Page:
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I am learning SQL Server. I need a bit of advice regarding data type for fields that will be referred to but will not actually themselves require values. I don't know the correct term to use(edit welcome).

I will draw a brief overview of the fields functions to try and illustrate requirement clearer. The fields with the asterisks I am calling "reference" fields, there are many more event types but just keeping example brief and hopefully clear. Table-Events should be like a junction table. I am trying to change my ERD (of which this is a small section) so that my events aren't hardcoded and I reduce redundancy and if in future new EventTypes are needed I can just update EventTypes to add them.

Edit: Each Column here represents a table with the first Table- representing the table name the second field the GUID field etc.

Table-Player     Table-Events      Table-EventTypes
PlayerID         EventsID          EventTypeID 
firstName        Minute            Try*
secondName       Fk_EventType      Conversion* 
Fk_team          Fk_Player         Penalty*

As such though Try/Conversion/Penalty will never have any data it will just be selected in the Events Table with Fk_Player and minute. So what data type should I use.

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fields that will be referred to but will not actually themselves require values - is actually NULL fields. –  Gustavo Freddo Apr 11 '12 at 1:26
    
I think you are getting a little confused between columns names and the contents of the columns. "Try", "Conversion" and "Penalty" should be the contents of a column "EventType", at least if I was designing it :-) –  James Anderson Apr 11 '12 at 2:01
    
@JamesAnderson Yes Try Conversion and Penalty are part of my Event Type column. But what values do i assign them when they are referenced by the Table-Events table but don't actually require values themselves. –  sayth Apr 11 '12 at 4:11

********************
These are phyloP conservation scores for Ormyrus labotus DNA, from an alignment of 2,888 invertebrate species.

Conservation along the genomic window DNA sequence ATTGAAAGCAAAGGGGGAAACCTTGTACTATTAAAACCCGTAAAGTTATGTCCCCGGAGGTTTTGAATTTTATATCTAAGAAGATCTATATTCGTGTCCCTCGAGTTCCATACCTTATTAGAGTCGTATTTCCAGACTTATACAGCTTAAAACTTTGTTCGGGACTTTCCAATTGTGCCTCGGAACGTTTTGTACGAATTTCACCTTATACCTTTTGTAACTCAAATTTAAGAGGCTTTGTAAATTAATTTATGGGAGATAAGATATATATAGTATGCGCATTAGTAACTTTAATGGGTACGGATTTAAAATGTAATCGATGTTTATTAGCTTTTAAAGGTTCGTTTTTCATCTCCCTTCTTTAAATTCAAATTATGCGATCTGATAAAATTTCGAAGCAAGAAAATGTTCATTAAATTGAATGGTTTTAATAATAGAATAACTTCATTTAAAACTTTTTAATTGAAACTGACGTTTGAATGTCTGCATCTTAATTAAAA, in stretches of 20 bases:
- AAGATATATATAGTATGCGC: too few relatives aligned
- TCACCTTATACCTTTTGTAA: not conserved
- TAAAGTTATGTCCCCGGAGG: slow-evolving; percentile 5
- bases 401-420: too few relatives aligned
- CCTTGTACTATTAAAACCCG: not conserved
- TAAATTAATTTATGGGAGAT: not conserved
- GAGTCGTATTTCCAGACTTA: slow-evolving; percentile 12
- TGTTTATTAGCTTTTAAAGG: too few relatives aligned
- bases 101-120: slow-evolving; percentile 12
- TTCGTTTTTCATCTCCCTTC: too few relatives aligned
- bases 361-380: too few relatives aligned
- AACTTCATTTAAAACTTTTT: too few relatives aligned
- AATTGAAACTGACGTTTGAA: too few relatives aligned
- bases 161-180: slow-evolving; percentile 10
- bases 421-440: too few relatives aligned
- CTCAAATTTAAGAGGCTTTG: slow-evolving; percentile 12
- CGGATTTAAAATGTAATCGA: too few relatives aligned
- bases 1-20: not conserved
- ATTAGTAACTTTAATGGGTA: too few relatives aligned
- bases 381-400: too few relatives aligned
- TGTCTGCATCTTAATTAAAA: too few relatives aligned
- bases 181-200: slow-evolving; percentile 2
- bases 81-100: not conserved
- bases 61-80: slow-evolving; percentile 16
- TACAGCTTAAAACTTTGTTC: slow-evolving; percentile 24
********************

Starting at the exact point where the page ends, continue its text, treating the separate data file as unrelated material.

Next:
1 Answer 1

up vote 2 down vote accepted

Here is what I would do based on your requirements:

CREATE DATABASE [demo];
GO

USE [demo];



CREATE TABLE [dbo].[Player](
    [playerID] [int] IDENTITY(1,1) NOT NULL,
    [firstName] [varchar](50) NULL,
    [secondName] [varchar](50) NULL,
    [fk_team] [int] NULL,
 CONSTRAINT [PK_Player] PRIMARY KEY CLUSTERED ([playerID] ASC)
 );
GO


CREATE TABLE [dbo].[EventTypes](
    [EventTypeID] [int] IDENTITY(1,1) NOT NULL,
    [EventType] [varchar](50) NULL,
 CONSTRAINT [PK_EventTypes] PRIMARY KEY CLUSTERED ([EventTypeID] ASC)
 );

GO


CREATE TABLE [dbo].[Events](
    [eventsID] [int] IDENTITY(1,1) NOT NULL,
    [Minute] [varchar](50) NULL,
    [fk_EventType] [int] NULL,
    [fk_Player] [int] NULL,
 CONSTRAINT [PK_Events] PRIMARY KEY CLUSTERED ( [eventsID] ASC)
 );
GO
SET ANSI_PADDING OFF
GO

ALTER TABLE [dbo].[Events]  WITH CHECK ADD  
CONSTRAINT [FK_Events_EventTypes] FOREIGN KEY([fk_EventType])
REFERENCES [dbo].[EventTypes] ([EventTypeID])
GO

ALTER TABLE [dbo].[Events] CHECK CONSTRAINT [FK_Events_EventTypes]
GO

ALTER TABLE [dbo].[Events]  WITH CHECK ADD  
CONSTRAINT [FK_Events_Player] FOREIGN KEY([fk_Player])
REFERENCES [dbo].[Player] ([playerID])
GO

ALTER TABLE [dbo].[Events] CHECK CONSTRAINT [FK_Events_Player]
GO



INSERT INTO [dbo].[EventTypes] ([EventType]) 
      VALUES('Try'), ('Conversion'), ('Penalty');
GO
select * from EventTypes;

This should be what you need. Have a great day!

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when you are inserting Try converion and penalty into EventTypes what types are they being set as? –  sayth Apr 11 '12 at 4:16
    
They show up as varchar's mapped to integers using the FK. –  Steve Stedman Apr 11 '12 at 4:25
    
EventTypeID EventType ----------- -------------------------------------------------- 1 Try 2 Conversion 3 Penalty (3 row(s) affected) –  Steve Stedman Apr 11 '12 at 4:25
    
If I am using the database designer not direct SQL is there a way to acheive this or should i just assign them as varchar? –  sayth Apr 11 '12 at 4:26
    
@sayth I would recommend 2 things: 1) Open up SSMS, connect to a server you can test stuff on (A local server hopefully) and connect to the master datbase. Then you can run this script. 2) Learn to do things through SQL. The most powerful way to interface with your database is to use SQL, and most of the UI elements just run SQL that sets things or alters things for you. Those are great to use for productivity, but if you need to something that is possible but the UI doesn't have something for, you'll need to use SQL. And it's good to learn anyway when working with databases. –  Jeremy Pridemore Apr 11 '12 at 5:49

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